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  Obey ‘Second Life’ Republic Or Be Shunned  
 
 
Posted 2007-07-17 by Tony Walsh
 
 
     
 
I would rather have no justice at all in Second Life than to subscribe to the half-baked, self-appointed Metaverse Republic, a group trying to establish an independent virtual-world legal system "with real powers of enforcement originating in user-created tools, and a democratic parliament." Introduced to me by the Metaversed podcast, and made the subject of a round-table by Virtually Blind, the group's system relies on voluntary, widespread adoption to work properly.

There are a limited number of actions one avatar can take against another without permission in Second Life. The most effective of these, available only to virtual-land owners, is to ban an avatar from entering one's land. It's a good, old-fashioned shunning, and it's how Metaverse Republic plans to "enforce" its laws: Obey the Republic's rules, or face banishment. The good news is that the system only works with a high level of participation, but the bad news is that single avatars sometimes own vast acreage of virtual land. The Republic could be a serious annoyance to those it disagrees with, but it's highly unlikely compliance with its system will reach critical mass.

I'll leave the legal analysis up to Virtually Blind's author and readership. From where I'm standing, the Metaverse Republic seems like a self-righteous answer to a question nobody asked. Not only is it extremely unlikely the group could stay corruption-free, its planned system seems to invite corruption and exploitation, if said system is even sustainable. According to the Republic's constitutional summary, it will be "staffed by qualified professional judges possessing security of tenure..." Are the Republic's judges pro bono or paid? Paid by whom? Overlooking the salary issues, the entire Republic is officiated by whoever happens to be controlling the official avatars at the time. One's shunning could hinge on whether it's really Judge Judy behind the avatar, or her mischievous ten year-old son.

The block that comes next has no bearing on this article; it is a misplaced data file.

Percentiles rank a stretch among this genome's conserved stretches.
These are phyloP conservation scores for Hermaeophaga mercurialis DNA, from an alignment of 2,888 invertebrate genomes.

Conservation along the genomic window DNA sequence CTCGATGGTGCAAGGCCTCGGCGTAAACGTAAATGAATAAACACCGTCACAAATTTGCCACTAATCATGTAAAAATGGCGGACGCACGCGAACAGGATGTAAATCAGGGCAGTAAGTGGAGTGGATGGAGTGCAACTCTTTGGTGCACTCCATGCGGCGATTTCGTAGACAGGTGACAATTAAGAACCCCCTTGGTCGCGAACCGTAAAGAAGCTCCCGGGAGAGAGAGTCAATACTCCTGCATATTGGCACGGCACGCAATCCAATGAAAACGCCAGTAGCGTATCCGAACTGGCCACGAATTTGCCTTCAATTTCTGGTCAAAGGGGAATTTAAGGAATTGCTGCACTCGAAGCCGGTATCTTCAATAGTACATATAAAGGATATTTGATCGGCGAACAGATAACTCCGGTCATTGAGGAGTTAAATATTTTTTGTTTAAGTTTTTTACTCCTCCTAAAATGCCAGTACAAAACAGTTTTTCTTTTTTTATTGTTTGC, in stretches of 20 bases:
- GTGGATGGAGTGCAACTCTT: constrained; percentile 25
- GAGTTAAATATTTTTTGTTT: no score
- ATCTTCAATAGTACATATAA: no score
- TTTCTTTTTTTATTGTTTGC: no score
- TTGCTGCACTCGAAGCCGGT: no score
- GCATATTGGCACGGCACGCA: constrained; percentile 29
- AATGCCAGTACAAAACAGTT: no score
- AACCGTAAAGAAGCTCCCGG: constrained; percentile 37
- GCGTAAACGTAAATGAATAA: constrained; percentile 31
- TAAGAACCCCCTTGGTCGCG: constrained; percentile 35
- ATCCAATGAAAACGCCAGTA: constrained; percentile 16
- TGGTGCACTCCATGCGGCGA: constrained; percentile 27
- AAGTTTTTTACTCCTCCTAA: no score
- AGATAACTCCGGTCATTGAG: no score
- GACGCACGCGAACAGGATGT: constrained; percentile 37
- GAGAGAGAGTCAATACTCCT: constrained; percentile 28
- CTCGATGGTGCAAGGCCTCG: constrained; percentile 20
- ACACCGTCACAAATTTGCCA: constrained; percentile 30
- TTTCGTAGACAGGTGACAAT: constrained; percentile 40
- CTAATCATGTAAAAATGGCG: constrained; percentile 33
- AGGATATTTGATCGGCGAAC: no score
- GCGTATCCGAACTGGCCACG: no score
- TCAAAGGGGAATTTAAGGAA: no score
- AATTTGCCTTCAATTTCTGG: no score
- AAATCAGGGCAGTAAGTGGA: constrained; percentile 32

One wonders how the group will operate within real-world laws, Linden Lab's terms of service, and co-exist with related organizations such as the Second Life Bar Association. I don't doubt Metaverse Republic will fail, but it sure will be interesting to see how it goes down. Will it fester slowly, or implode in a tangy burst of The Best Intentions?
 
     
 
   
 
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  2 Comments  
 
   
 
Comment posted by Tony Walsh
July 18, 2007 @ 12:09 am
     
 
I was looking for this bit of SL history earlier but didn't find it until now: Second Life Superior Court is Now in Session. Some similarities in this predecessor to the Metaverse Republic, except with less available information about an enforcement system. Where's the Second Life Superior Court today? Nowhere I could find.
 
     
 
     
   
 
Comment posted by Ace Albion
July 18, 2007 @ 5:53 am
     
 
These guys are worse than the jokers going around roleplaying the police in SL.

Least blogged, soonest mended.
 
     
 
     
   
 
 
     
 
     
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